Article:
How To Practice Food Safety

Foodborne illness is mostly preventable. While there is the occasional virulent strain of E coli or Salmonella which defies the odds to make people sick, for the most part, a few common sense steps will prevent people from becoming ill from what they eat.

  1. Cook foods to the proper INTERNAL temperature. Invest in a good digital thermometer; it is far cheaper than an ER visit! There are a million web sites with lists of the proper temps to cook foods to prevent illness; the most important one to learn is that poultry of all kinds must be at least 165 degrees in the deepest part of the muscle you can reach without touching bone; stuffing must be at least 175 degrees inside a cooked bird. Personally, I never stuff poultry with anything that will be eaten later.  These temperature recommendations are new as of May, 2006. While the 165 mark will ensure safety, poultry can be cooked up to 170 for white meat, or to 180 for thigh and leg meat, to eliminate any traces of pinkness or rubbery texture which most people find unpleasant. The recommendation for ground poultry meat was always 165, so that hasn't changed. The new lower "done" temperature does mean poultry is less likely to be dried out; keep in mind that all foods continue to cook even after removal from heat, so it is safe to stop cooking at 165 on the thermometer, retain the juices and still have poultry that both looks and tastes great! Simply let it rest, covered in foil, for 10 minutes after removing from heat.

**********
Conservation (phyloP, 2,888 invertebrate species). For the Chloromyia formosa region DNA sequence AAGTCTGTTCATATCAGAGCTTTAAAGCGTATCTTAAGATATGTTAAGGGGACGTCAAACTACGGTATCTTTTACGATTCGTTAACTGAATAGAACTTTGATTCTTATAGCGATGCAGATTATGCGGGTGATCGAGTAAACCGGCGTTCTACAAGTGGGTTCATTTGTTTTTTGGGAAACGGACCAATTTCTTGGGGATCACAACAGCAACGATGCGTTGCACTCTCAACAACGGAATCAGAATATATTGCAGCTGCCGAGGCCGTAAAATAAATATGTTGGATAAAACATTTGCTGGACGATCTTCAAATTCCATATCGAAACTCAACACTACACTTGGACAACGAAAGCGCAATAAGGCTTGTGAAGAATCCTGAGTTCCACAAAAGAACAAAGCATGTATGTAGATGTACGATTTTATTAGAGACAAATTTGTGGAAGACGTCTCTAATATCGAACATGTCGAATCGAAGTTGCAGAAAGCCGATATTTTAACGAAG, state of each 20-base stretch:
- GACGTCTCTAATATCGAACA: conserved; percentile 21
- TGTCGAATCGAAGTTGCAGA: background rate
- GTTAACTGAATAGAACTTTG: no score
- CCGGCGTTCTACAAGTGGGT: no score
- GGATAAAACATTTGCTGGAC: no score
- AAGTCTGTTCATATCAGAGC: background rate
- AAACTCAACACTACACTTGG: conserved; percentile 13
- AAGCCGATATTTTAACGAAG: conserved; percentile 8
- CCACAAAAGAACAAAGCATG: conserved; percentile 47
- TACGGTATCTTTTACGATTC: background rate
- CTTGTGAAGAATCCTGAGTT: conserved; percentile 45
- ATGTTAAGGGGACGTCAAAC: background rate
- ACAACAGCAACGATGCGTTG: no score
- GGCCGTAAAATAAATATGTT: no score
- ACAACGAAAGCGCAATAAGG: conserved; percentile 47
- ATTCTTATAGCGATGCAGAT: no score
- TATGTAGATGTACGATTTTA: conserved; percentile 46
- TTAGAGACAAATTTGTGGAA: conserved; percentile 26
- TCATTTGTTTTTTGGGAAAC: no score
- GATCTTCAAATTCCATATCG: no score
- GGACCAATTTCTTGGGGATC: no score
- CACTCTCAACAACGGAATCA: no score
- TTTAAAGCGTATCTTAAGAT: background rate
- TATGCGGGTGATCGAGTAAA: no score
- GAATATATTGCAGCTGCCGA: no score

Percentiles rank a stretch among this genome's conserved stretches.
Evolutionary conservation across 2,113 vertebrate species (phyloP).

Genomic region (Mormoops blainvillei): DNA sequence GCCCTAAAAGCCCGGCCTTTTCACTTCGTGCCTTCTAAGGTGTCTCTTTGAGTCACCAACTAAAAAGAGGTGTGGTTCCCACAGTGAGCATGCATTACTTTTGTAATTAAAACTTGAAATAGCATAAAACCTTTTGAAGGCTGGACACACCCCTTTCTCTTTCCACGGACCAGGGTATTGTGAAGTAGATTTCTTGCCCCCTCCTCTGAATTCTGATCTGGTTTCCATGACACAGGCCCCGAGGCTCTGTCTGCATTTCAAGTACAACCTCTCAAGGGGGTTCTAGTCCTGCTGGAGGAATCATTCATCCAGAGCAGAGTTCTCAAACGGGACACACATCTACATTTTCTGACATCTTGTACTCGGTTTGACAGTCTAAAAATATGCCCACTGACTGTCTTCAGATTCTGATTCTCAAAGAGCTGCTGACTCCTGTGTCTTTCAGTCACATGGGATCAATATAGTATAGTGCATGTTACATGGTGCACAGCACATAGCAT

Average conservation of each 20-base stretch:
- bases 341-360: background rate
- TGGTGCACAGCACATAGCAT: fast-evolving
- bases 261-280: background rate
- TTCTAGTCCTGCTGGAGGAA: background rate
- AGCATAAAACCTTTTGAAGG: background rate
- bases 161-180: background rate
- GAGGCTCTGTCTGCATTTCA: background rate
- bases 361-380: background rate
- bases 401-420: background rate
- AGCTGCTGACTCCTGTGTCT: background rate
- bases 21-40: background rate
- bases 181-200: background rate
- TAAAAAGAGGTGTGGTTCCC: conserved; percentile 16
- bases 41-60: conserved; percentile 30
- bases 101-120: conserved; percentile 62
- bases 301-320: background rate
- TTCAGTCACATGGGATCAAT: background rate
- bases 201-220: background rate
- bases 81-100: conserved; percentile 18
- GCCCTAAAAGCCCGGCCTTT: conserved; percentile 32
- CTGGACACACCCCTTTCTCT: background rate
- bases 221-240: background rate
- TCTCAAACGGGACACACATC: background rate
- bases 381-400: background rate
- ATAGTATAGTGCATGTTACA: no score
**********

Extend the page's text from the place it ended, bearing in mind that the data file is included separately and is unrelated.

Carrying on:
2. Once foods are cooked, serve immediately or hold them either hot or cold. Cold means less than 40 degrees; before chilling, allow foods to cool to room temp. Hot means over 140 degrees. Serve foods only at the proper temperatures. Room temperature is the favorite breeding ground for nasty bacteria. (Exception: Some foods, such as olive oil based salads and cheeses, benefit from 30 minutes to 1 hour at room temp before serving to develop the flavors. NO MORE THAN ONE HOUR!)
  3. When transporting foods, chill for at least 24 hours, and keep on ice to keep safe.
  4. Vegetable dishes are less prone to foodborne illness than dairy, meat and seafood dishes, so if you MUST take a chance, that's where to take it.  For example, if you are transporting an Italian pasta salad to a party an hour away and don't have room for it in your cooler, omit the cheese and store IT in the cooler, then add at cheese at the last minute while it is still cold.
  5. Make use of the inexpensive insulating transport bags sold at most grocery stores. They are a great way to keep foods hot or cold with a minimum of space needed. At $3 a pop, again, they are much cheaper than an ER visit!
  6. Keep separate cutting boards for meat and vegetables, or bleach and scald between uses. When making dishes such as a stir fry with one cutting board, cut all of your veggies first, then the meats, and scrub the board afterward. It's okay to cut meat after vegetables without washing the board, but never the reverse!
  7. If your cutting board for meat is wood or plastic, make Clorox your best friend. Icky bacteria can hide in the inevitable cut marks on those boards; glass is not as susceptible and can be adequately cleaned with water that is at least 110 degrees F.
  8. To clean veggies of pesticides and dirt, forget the expensive products in the grocery store and use lemon juice and/or baking soda. To dissolve wax, spray items with lemon juice, let sit and scrub with a brush and rinse under running water. Carrots and potatoes will be both dirt and chemical free by rinsing them, then sprinkling with baking soda and rubbing until clean.  Rinse well.

 

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Comments

Jun
22

I really like all the good tips that you shared in this article. They are very helpful!

By Sylvie Leochko